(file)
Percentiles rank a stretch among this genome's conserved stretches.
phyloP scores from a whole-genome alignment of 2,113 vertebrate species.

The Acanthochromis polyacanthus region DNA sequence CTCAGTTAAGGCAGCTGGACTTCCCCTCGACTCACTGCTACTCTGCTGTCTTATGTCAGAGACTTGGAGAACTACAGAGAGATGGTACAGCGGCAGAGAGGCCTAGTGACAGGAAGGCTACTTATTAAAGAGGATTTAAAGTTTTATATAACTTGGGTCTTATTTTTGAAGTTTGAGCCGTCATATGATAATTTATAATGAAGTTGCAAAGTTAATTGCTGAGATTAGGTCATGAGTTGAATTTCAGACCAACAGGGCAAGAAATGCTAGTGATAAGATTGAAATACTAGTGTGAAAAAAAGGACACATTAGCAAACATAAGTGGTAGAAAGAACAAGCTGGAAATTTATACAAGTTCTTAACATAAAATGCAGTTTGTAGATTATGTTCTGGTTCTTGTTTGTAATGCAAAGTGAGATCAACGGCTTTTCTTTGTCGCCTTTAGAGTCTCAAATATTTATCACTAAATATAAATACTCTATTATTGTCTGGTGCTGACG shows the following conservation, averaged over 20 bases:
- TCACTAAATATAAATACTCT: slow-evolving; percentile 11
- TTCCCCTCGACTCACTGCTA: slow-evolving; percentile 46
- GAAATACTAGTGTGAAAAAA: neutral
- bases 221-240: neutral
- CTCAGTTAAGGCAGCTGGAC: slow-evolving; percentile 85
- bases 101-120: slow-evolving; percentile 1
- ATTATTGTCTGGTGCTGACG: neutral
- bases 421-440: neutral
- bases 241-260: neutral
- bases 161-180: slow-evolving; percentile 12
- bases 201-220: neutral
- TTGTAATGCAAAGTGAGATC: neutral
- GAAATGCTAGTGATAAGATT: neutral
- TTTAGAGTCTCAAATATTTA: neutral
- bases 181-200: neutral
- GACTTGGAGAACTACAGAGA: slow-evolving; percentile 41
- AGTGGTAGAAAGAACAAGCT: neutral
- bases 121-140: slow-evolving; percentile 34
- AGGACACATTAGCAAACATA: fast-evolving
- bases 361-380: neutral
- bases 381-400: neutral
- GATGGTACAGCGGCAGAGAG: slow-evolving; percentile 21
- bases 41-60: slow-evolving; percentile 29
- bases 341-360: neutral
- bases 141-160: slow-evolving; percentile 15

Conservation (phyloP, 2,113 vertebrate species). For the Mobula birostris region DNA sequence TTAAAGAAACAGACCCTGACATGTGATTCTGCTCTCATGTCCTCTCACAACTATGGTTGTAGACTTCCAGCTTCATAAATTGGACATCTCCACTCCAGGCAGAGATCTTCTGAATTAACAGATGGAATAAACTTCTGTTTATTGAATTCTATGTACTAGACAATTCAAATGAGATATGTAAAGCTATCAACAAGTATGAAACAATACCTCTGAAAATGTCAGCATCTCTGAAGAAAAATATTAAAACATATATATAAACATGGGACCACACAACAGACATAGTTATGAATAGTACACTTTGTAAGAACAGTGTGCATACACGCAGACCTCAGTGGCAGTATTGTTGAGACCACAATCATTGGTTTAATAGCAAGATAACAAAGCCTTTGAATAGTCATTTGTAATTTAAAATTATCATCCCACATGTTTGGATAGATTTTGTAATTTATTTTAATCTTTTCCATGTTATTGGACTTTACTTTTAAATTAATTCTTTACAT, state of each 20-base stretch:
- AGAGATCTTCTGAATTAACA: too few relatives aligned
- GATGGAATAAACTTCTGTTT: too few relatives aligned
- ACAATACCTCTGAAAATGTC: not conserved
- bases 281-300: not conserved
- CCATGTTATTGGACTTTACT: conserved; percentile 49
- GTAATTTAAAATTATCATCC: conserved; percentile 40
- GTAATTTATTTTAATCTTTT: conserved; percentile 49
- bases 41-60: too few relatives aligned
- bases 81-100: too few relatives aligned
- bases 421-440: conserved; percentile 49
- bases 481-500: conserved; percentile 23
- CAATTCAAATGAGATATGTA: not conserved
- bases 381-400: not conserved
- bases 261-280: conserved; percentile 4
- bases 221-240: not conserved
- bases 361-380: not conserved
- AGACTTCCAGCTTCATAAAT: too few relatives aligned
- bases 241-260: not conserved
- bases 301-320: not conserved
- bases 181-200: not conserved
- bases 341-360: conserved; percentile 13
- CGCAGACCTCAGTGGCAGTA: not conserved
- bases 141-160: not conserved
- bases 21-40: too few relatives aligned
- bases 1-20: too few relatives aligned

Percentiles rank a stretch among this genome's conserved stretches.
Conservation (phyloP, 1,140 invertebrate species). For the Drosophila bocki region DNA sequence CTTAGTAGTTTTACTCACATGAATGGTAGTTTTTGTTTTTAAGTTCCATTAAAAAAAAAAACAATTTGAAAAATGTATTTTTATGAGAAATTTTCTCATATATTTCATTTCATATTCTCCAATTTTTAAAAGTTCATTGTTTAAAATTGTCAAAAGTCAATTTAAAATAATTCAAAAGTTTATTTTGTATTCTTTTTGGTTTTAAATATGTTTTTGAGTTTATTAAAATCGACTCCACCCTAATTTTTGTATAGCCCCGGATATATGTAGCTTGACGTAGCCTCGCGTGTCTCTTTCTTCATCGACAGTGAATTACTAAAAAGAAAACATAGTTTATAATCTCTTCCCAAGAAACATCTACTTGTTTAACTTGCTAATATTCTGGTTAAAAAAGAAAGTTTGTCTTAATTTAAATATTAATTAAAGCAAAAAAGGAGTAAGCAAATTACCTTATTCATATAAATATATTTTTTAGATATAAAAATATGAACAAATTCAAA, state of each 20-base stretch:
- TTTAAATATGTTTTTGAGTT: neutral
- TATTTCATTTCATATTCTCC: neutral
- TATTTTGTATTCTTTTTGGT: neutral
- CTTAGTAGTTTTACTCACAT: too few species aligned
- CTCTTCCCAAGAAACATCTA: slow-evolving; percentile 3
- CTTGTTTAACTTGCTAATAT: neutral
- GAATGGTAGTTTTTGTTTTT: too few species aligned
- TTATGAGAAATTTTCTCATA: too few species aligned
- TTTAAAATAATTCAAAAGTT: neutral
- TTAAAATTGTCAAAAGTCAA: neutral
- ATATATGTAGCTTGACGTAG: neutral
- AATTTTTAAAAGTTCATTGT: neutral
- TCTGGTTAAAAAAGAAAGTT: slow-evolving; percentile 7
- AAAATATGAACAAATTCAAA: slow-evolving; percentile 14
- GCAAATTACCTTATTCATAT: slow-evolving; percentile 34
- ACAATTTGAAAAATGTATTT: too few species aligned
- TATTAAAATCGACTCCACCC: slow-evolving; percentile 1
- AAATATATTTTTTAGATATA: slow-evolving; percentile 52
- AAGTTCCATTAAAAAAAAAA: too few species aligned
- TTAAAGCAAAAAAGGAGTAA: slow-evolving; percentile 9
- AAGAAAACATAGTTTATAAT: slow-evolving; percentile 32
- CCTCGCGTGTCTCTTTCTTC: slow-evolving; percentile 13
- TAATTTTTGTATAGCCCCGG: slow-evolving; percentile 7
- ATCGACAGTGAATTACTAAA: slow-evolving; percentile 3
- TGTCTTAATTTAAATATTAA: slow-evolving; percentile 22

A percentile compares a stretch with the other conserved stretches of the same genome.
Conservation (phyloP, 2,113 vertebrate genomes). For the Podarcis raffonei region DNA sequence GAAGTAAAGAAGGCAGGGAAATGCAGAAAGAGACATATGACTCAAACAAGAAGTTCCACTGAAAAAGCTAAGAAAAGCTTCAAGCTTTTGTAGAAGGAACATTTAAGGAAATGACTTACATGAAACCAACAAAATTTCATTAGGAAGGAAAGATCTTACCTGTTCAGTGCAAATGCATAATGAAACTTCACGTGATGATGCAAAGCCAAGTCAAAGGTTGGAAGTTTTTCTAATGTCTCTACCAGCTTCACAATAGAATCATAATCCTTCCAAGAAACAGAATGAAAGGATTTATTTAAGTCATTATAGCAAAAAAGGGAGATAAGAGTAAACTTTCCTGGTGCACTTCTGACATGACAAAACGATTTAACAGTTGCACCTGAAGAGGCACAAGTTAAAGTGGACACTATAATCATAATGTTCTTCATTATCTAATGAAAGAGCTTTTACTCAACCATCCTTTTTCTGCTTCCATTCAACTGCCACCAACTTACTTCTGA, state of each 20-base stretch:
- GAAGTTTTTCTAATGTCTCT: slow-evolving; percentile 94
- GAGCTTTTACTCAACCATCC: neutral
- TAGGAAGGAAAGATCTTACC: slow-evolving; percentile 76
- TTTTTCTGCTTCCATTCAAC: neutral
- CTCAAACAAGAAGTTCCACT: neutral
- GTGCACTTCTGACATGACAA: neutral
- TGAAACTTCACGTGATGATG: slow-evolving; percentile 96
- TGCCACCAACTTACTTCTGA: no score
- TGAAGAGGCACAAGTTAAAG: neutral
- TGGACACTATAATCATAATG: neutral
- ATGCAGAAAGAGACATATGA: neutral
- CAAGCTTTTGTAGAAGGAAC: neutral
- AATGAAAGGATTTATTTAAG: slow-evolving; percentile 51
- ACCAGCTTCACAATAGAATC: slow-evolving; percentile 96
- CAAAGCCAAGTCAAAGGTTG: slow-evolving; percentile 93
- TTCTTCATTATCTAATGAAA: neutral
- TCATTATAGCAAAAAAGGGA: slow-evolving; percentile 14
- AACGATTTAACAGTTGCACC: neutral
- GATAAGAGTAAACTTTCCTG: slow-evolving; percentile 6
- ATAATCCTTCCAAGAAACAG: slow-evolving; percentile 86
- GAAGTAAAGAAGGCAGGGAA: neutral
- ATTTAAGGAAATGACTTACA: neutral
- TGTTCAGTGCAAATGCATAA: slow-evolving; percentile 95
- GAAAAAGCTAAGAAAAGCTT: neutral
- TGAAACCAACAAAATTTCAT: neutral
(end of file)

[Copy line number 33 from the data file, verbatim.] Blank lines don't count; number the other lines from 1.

- bases 281-300: not conserved